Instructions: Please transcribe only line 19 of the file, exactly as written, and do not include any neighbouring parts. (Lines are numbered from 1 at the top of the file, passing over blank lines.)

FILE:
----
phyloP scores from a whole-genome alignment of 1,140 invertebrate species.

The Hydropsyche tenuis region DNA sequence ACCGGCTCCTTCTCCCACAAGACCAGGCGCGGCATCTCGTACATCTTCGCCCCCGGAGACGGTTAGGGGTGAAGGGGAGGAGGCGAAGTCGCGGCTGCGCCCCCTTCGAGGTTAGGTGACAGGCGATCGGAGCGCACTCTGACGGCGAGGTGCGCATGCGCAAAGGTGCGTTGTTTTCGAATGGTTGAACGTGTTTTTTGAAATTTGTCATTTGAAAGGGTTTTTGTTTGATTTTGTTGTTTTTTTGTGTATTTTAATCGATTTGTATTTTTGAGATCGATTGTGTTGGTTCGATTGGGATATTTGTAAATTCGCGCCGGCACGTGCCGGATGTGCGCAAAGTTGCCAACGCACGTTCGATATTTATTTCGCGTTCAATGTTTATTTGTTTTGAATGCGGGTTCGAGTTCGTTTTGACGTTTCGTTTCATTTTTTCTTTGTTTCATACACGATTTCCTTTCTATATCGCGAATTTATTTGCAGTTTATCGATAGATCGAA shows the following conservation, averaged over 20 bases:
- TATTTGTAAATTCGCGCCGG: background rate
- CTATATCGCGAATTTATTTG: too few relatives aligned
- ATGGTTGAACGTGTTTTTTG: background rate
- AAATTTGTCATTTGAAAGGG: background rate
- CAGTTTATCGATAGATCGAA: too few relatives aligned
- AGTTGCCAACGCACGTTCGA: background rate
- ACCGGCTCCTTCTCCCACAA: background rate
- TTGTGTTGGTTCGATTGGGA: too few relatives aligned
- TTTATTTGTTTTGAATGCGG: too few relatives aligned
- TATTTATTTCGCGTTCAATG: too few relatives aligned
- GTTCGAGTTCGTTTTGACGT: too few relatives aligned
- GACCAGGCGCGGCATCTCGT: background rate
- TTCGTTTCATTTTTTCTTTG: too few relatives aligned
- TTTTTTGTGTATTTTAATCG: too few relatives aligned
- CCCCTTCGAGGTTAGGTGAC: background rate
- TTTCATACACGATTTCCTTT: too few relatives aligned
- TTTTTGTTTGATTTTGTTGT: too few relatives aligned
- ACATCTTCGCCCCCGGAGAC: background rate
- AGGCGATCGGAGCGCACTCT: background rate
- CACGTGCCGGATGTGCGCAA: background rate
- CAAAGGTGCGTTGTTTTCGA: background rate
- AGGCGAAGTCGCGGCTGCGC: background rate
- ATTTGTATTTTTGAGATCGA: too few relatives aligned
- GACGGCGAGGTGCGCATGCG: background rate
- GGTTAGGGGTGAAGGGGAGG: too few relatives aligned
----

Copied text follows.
- TTTTTGTTTGATTTTGTTGT: too few relatives aligned